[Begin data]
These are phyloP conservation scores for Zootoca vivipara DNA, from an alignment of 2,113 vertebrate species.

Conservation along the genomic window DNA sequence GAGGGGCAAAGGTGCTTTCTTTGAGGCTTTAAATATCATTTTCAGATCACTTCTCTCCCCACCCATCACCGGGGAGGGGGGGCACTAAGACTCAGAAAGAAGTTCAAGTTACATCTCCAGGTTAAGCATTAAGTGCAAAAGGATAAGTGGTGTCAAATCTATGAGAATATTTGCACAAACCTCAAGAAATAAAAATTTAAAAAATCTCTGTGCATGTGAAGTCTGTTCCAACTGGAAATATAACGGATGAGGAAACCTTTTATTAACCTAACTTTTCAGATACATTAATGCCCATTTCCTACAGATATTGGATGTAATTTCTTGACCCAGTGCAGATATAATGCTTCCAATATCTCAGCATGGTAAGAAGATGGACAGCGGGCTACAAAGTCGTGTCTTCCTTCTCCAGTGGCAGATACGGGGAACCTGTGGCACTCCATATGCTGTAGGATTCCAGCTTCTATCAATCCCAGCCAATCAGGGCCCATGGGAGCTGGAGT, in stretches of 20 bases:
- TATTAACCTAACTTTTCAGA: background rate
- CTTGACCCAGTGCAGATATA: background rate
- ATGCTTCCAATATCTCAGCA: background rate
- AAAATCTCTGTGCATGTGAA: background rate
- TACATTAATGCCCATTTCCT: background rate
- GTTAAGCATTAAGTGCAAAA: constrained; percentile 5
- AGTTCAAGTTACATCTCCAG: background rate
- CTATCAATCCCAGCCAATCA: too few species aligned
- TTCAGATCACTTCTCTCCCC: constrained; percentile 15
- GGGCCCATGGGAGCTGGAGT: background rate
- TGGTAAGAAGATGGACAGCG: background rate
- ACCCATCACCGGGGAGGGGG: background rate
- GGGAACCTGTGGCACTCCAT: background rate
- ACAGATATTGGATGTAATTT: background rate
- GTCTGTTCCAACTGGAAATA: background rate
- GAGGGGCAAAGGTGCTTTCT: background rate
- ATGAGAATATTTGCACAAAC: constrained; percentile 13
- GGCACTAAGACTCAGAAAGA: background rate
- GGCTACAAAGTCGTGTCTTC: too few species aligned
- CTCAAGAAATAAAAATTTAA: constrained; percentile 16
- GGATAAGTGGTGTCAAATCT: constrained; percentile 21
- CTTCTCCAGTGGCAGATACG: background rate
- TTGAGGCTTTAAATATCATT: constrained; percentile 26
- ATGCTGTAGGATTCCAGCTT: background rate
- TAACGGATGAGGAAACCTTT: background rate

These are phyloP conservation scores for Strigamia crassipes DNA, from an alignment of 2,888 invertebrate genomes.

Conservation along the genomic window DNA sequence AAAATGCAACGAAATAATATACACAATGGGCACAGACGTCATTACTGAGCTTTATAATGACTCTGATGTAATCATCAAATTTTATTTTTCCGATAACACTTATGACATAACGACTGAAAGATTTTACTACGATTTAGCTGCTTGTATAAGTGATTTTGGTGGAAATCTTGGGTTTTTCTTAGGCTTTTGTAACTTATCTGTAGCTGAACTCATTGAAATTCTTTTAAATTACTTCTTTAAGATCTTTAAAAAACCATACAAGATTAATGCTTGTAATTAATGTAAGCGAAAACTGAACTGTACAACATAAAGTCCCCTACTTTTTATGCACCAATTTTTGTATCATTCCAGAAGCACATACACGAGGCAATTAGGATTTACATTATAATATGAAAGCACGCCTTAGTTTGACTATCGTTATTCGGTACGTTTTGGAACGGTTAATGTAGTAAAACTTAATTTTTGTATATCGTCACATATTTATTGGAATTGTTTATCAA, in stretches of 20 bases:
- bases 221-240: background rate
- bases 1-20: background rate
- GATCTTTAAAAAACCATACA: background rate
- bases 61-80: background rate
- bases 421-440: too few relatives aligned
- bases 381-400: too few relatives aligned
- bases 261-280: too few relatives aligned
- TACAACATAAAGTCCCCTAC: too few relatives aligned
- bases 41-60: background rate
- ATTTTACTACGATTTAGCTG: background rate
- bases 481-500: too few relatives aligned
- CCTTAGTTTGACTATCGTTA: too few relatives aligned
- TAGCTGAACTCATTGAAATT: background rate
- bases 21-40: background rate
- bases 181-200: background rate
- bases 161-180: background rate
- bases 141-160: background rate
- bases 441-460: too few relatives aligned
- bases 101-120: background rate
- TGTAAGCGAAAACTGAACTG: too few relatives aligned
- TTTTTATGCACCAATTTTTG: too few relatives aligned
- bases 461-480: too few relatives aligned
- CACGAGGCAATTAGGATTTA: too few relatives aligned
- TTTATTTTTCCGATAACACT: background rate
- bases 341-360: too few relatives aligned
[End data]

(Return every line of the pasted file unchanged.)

These are phyloP conservation scores for Zootoca vivipara DNA, from an alignment of 2,113 vertebrate species.

Conservation along the genomic window DNA sequence GAGGGGCAAAGGTGCTTTCTTTGAGGCTTTAAATATCATTTTCAGATCACTTCTCTCCCCACCCATCACCGGGGAGGGGGGGCACTAAGACTCAGAAAGAAGTTCAAGTTACATCTCCAGGTTAAGCATTAAGTGCAAAAGGATAAGTGGTGTCAAATCTATGAGAATATTTGCACAAACCTCAAGAAATAAAAATTTAAAAAATCTCTGTGCATGTGAAGTCTGTTCCAACTGGAAATATAACGGATGAGGAAACCTTTTATTAACCTAACTTTTCAGATACATTAATGCCCATTTCCTACAGATATTGGATGTAATTTCTTGACCCAGTGCAGATATAATGCTTCCAATATCTCAGCATGGTAAGAAGATGGACAGCGGGCTACAAAGTCGTGTCTTCCTTCTCCAGTGGCAGATACGGGGAACCTGTGGCACTCCATATGCTGTAGGATTCCAGCTTCTATCAATCCCAGCCAATCAGGGCCCATGGGAGCTGGAGT, in stretches of 20 bases:
- TATTAACCTAACTTTTCAGA: background rate
- CTTGACCCAGTGCAGATATA: background rate
- ATGCTTCCAATATCTCAGCA: background rate
- AAAATCTCTGTGCATGTGAA: background rate
- TACATTAATGCCCATTTCCT: background rate
- GTTAAGCATTAAGTGCAAAA: constrained; percentile 5
- AGTTCAAGTTACATCTCCAG: background rate
- CTATCAATCCCAGCCAATCA: too few species aligned
- TTCAGATCACTTCTCTCCCC: constrained; percentile 15
- GGGCCCATGGGAGCTGGAGT: background rate
- TGGTAAGAAGATGGACAGCG: background rate
- ACCCATCACCGGGGAGGGGG: background rate
- GGGAACCTGTGGCACTCCAT: background rate
- ACAGATATTGGATGTAATTT: background rate
- GTCTGTTCCAACTGGAAATA: background rate
- GAGGGGCAAAGGTGCTTTCT: background rate
- ATGAGAATATTTGCACAAAC: constrained; percentile 13
- GGCACTAAGACTCAGAAAGA: background rate
- GGCTACAAAGTCGTGTCTTC: too few species aligned
- CTCAAGAAATAAAAATTTAA: constrained; percentile 16
- GGATAAGTGGTGTCAAATCT: constrained; percentile 21
- CTTCTCCAGTGGCAGATACG: background rate
- TTGAGGCTTTAAATATCATT: constrained; percentile 26
- ATGCTGTAGGATTCCAGCTT: background rate
- TAACGGATGAGGAAACCTTT: background rate

These are phyloP conservation scores for Strigamia crassipes DNA, from an alignment of 2,888 invertebrate genomes.

Conservation along the genomic window DNA sequence AAAATGCAACGAAATAATATACACAATGGGCACAGACGTCATTACTGAGCTTTATAATGACTCTGATGTAATCATCAAATTTTATTTTTCCGATAACACTTATGACATAACGACTGAAAGATTTTACTACGATTTAGCTGCTTGTATAAGTGATTTTGGTGGAAATCTTGGGTTTTTCTTAGGCTTTTGTAACTTATCTGTAGCTGAACTCATTGAAATTCTTTTAAATTACTTCTTTAAGATCTTTAAAAAACCATACAAGATTAATGCTTGTAATTAATGTAAGCGAAAACTGAACTGTACAACATAAAGTCCCCTACTTTTTATGCACCAATTTTTGTATCATTCCAGAAGCACATACACGAGGCAATTAGGATTTACATTATAATATGAAAGCACGCCTTAGTTTGACTATCGTTATTCGGTACGTTTTGGAACGGTTAATGTAGTAAAACTTAATTTTTGTATATCGTCACATATTTATTGGAATTGTTTATCAA, in stretches of 20 bases:
- bases 221-240: background rate
- bases 1-20: background rate
- GATCTTTAAAAAACCATACA: background rate
- bases 61-80: background rate
- bases 421-440: too few relatives aligned
- bases 381-400: too few relatives aligned
- bases 261-280: too few relatives aligned
- TACAACATAAAGTCCCCTAC: too few relatives aligned
- bases 41-60: background rate
- ATTTTACTACGATTTAGCTG: background rate
- bases 481-500: too few relatives aligned
- CCTTAGTTTGACTATCGTTA: too few relatives aligned
- TAGCTGAACTCATTGAAATT: background rate
- bases 21-40: background rate
- bases 181-200: background rate
- bases 161-180: background rate
- bases 141-160: background rate
- bases 441-460: too few relatives aligned
- bases 101-120: background rate
- TGTAAGCGAAAACTGAACTG: too few relatives aligned
- TTTTTATGCACCAATTTTTG: too few relatives aligned
- bases 461-480: too few relatives aligned
- CACGAGGCAATTAGGATTTA: too few relatives aligned
- TTTATTTTTCCGATAACACT: background rate
- bases 341-360: too few relatives aligned